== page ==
Bill Hoagland, a senior vice president at the Bipartisan Policy Center, noted at a Feb. 3 briefing that per capita caps would offer less reason than straight block grants for states to cut provider rates. But key details about per capita caps, including whether to incorporate carve-outs for the long-term chronically ill, are critical.

“This is where the details matter about how would you restructure Medicaid because you are going to have winners and losers, and there are going to be some losers who are still Republican senators, who they need to keep [in office],” Childs said.

Another key detail in the repeal bill will be the level of Medicaid funding. It’s unclear whether federal funding will be cut to pre-ACA levels, stay at current levels, or increase to give non-expansion states the amounts they would have received had they expanded eligibility.

“States only have so much revenue, and so if there is real significant reduction on the Medicaid budget, for example, how are they going to make up that delta?” said Hemi Tewarson, program director for the National Governors Association.

Laszewski said in emailed comments that it’s not yet clear how Republicans will come down on the funding question.

“What they will do for the states that did not offer [expansion] is a conundrum for them right now,” Laszewski said. I “[h]ave to believe they will eventually offer them parity.”

Any reduction from current funding levels would have to be phased in over “a fairly long period of time” to minimize disruptions for states, Childs said.

On the question of whether to move toward block grants or per capita caps, the per capita approach has the advantage of funding recent increases in states’ Medicaid rolls, Tewarson said. Medicaid programs have added 16.4 million enrollees since the expansion started in October 2013, according to a report from the Centers for Medicare & Medicaid Services (CMS).

Tewarson said block grants and per capita caps have received varying levels of support and opposition from governors.

Impact on Providers

The federal funding cuts expected from a shift to either per capita caps or block grants are likely to impact the rates paid to providers, according to industry observers.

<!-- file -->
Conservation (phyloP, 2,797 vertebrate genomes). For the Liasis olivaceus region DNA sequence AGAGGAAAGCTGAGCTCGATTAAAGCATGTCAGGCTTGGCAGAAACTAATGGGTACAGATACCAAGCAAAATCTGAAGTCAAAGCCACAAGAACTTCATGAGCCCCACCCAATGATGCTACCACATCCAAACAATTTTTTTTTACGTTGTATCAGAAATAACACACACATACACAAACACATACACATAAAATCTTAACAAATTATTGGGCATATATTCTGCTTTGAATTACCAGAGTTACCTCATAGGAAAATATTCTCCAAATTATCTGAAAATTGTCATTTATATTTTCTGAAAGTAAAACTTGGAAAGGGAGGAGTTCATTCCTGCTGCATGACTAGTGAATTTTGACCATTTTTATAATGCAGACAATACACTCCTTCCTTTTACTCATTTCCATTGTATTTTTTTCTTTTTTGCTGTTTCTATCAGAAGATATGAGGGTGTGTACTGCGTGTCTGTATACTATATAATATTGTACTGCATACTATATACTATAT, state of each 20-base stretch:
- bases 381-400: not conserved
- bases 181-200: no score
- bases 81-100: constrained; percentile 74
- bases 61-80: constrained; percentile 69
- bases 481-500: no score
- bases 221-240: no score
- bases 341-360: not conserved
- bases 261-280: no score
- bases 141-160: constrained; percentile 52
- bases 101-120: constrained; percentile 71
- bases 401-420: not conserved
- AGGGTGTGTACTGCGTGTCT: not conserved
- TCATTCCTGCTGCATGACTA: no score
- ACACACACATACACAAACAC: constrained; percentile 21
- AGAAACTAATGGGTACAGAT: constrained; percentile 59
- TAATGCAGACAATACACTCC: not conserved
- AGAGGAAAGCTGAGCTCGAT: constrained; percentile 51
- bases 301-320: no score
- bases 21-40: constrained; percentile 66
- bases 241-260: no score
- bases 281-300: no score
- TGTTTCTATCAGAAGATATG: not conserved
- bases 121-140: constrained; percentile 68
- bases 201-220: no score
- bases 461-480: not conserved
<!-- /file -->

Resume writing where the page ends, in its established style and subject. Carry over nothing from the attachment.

The potential financial impact on hospitals of a shift to Medicaid block grants was recently underscored by Andy Slavitt, former acting administrator of the Centers for Medicare & Medicaid Services, who has been traveling the nation talking to providers since his departure from the agency in January.

“No one has written the story of how stark that is economically for hospitals,” Slavitt said in an interview. For healthcare finance leaders, “it’s much, much harder to assume that Medicaid expansion goes away, and as a result you would have massive state budget deficits and very significant increases in bad debt.”

While elimination of the Medicaid expansion would directly affect only funding to the 31 states that expanded eligibility, the loss of that $78.5 billion in 2019 would result in 451,000 fewer healthcare jobs that year, according to a new projection by researchers at The George Washington University in Washington, D.C. Another 86,000 healthcare jobs would be lost in non-expansion states because of indirect economic impacts from expansion states.  

Among research on the financial benefits accruing to hospitals from the Medicaid expansion was an October study in JAMA. Researchers found that in states that initially expanded Medicaid in 2014, mean annual Medicaid revenue increased by $3.2 million per hospital compared with hospitals in non-expansion states. Additionally, mean annual uncompensated care costs declined by $2.8 million per hospital, compared with non-expansion states.

“If a state has to suddenly cut its Medicaid payment, that flows directly to the hospitals and employment; there’s no question,” Childs said.


Rich Daly is a senior writer/editor in HFMA’s Washington, D.C., office. Follow Rich on Twitter: @rdalyhealthcare 

Publication Date: Thursday, February 09, 2017